The search for an HIV vaccine has taken an important step forward after researchers at the Scripps Research Institute in La Jolla managed to capture molecular images of a protein spike that allows the deadly virus to invade human immune cells to hack their genetic code.
The ability to control and analyze that shape-shifting envelope trimer protein, which has evaded the best efforts of biochemistry for more than a decade, could offer researchers the ability to see whether they can induce natural antibodies to attack the virus' most vulnerable spot, a crucial step toward engineering a vaccine.
"In order to develop a vaccine, you have to understand what bits on that very important trimeric protein can be recognized by broadly neutralizing antibodies," said Bridget Carragher, a Scripps Research Institute cell biologist who was part of the research team. "And in order to understand that, you need to understand what the structure of the thing looks like. Then, once you do, you can start designing a vaccine that will mimic that thing and elicit an antibody response and get the human being to fight the real virus when it comes along."
But virologists have faced an enemy they could not stabilize and could not fully define on a molecular level. The Scripps-led team, funded in part by the National Institutes of Health, accomplished both. Their results were outlined in two papers published Thursday in the journal Science.
For a decade or more, researchers, led by John P. Moore at Weill Cornell Medical College, first had to wrestle to get this fragile and irregular protein, masked by 81 sugar compounds, to sit still. They finally managed to create a stable complex that included the trimer and an antibody, then handed it over to imaging specialists, led by Scripps structural biologist Ian A. Wilson, who managed to capture a crystallized form of the trimer complex using advanced electron microscopes.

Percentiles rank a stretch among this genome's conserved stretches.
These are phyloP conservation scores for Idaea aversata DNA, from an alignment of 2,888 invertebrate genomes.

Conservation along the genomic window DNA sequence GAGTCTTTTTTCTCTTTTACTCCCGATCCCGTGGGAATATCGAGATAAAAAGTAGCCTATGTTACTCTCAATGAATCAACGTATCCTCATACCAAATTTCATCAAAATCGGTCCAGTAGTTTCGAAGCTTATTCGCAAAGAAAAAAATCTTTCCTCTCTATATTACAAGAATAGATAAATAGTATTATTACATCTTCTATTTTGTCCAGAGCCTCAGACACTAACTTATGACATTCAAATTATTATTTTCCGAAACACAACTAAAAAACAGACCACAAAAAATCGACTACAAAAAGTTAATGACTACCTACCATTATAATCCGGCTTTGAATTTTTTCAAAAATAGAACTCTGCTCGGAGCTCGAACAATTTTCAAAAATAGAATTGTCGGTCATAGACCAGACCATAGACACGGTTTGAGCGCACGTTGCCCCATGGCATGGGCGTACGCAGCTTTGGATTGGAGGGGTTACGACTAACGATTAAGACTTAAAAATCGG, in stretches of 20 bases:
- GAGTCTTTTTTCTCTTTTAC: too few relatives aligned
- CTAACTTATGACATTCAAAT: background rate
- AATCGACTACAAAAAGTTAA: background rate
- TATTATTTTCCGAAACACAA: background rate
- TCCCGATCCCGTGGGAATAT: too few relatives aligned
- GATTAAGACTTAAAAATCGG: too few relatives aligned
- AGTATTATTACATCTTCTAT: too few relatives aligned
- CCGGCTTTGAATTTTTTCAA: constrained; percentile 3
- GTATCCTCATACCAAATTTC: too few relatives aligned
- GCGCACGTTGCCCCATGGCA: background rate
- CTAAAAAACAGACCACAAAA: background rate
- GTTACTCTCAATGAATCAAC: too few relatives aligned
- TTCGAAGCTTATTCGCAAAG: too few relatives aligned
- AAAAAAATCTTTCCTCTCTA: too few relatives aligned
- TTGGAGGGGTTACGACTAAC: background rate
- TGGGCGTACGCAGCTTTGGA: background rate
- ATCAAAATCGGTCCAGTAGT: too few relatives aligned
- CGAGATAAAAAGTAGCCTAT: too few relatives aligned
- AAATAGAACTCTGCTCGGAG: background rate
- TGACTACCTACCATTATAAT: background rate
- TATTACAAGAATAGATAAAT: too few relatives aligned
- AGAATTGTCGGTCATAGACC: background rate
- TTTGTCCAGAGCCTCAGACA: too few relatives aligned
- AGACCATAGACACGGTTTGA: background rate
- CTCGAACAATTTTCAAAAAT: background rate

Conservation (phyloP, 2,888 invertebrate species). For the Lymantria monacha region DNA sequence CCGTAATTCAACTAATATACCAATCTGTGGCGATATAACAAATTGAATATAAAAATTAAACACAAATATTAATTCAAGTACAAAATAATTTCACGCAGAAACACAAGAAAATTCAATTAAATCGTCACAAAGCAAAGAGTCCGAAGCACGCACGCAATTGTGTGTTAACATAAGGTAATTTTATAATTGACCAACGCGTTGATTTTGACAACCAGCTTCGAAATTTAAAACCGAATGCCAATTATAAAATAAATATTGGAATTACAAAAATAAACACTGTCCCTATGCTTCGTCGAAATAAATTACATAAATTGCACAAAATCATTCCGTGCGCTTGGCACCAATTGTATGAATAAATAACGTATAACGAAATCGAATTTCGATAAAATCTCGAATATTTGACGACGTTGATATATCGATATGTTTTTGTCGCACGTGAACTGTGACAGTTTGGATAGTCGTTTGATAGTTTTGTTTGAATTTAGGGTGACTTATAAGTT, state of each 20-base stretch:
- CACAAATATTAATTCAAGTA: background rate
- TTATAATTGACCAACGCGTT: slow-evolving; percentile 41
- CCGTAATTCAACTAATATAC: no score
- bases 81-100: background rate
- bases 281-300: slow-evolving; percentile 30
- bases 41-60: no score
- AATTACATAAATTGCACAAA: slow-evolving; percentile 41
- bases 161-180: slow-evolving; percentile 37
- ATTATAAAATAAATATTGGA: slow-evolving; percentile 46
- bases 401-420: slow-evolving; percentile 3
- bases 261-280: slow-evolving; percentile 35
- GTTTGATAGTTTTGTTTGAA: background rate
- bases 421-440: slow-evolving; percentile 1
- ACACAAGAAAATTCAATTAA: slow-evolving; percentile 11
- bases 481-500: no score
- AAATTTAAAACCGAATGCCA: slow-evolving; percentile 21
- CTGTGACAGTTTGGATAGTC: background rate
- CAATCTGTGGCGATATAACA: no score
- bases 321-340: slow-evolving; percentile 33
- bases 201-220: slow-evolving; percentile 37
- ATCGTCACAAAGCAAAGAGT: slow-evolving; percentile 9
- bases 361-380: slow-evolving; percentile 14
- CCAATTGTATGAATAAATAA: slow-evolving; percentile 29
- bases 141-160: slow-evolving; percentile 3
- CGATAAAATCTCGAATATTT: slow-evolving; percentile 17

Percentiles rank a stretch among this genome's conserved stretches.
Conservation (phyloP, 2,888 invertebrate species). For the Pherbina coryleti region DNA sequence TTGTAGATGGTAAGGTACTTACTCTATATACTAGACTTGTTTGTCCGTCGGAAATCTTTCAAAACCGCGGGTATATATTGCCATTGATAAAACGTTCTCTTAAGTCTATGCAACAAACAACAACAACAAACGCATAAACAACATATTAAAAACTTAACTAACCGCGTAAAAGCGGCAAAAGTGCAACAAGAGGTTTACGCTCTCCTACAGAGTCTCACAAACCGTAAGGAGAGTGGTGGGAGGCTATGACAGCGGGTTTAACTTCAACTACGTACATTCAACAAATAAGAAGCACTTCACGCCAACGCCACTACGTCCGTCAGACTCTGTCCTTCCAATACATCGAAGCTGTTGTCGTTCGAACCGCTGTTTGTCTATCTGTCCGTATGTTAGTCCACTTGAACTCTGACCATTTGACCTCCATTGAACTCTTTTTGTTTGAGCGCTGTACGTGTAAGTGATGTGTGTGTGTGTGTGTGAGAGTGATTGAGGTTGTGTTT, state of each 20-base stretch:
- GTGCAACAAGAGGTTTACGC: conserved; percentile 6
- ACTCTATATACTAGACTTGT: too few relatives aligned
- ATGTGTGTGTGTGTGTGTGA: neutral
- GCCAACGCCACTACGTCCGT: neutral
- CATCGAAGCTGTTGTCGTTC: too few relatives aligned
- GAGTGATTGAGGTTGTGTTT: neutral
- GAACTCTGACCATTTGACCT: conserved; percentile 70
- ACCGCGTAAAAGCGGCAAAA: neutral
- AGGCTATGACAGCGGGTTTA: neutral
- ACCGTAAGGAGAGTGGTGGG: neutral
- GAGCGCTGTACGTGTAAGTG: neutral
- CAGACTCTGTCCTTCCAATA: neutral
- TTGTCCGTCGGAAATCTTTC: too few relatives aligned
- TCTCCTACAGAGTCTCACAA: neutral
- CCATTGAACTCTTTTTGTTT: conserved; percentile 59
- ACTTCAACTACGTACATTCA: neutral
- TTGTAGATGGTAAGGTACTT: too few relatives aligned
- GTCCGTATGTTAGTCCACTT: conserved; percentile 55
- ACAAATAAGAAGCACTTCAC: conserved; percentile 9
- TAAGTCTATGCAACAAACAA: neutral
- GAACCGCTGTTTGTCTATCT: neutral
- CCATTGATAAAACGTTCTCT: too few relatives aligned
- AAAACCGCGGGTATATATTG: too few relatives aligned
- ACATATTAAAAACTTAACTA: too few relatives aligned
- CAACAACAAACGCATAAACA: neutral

"In order to evade the immune system and be furtive and sneaky, it coats itself in glycans and sugars, which make it nearly invisible to the immune system," said Andrew B. Ward, a Scripps structural biologist who analyzed the protein complex.
"It's an interplay of evolution," Ward said. "As antibodies in your body are raised against the viral envelope protein, it makes changes that allow it to circumvent your defenses. Embedded at the core of this structure is the viral fusion machinery, so once it does find the host, what it wants to do is undergo a morphing which allows it then to fuse to the host cell and empty its genetic material inside, and once the genetic material is inside, that host cell will start making new copies of the virus."
Parts of the trimer, notably its coupling mechanism and the human co-receptors that help it bind with T-cells, had been imaged before. But the complete structure, including the fusion mechanism, had not been captured at the resolution accomplished by the Scripps team, which also included researchers from Harvard University and the Academic Medical Center in the Netherlands.
Researchers have confirmed that the engineered trimer protein reacts with antibodies, but still need to test whether it accurately mimics properties of the natural protein on the virus. Then, they can begin the arduous work of seeing how it interacts with animal, and eventually, human immune systems.
"It's a tricky little virus and it has all kinds of ways of distracting the immune system by multiple methods," Carragher said. "So to get these broadly neutralizing antibodies that are actually effective is quite hard."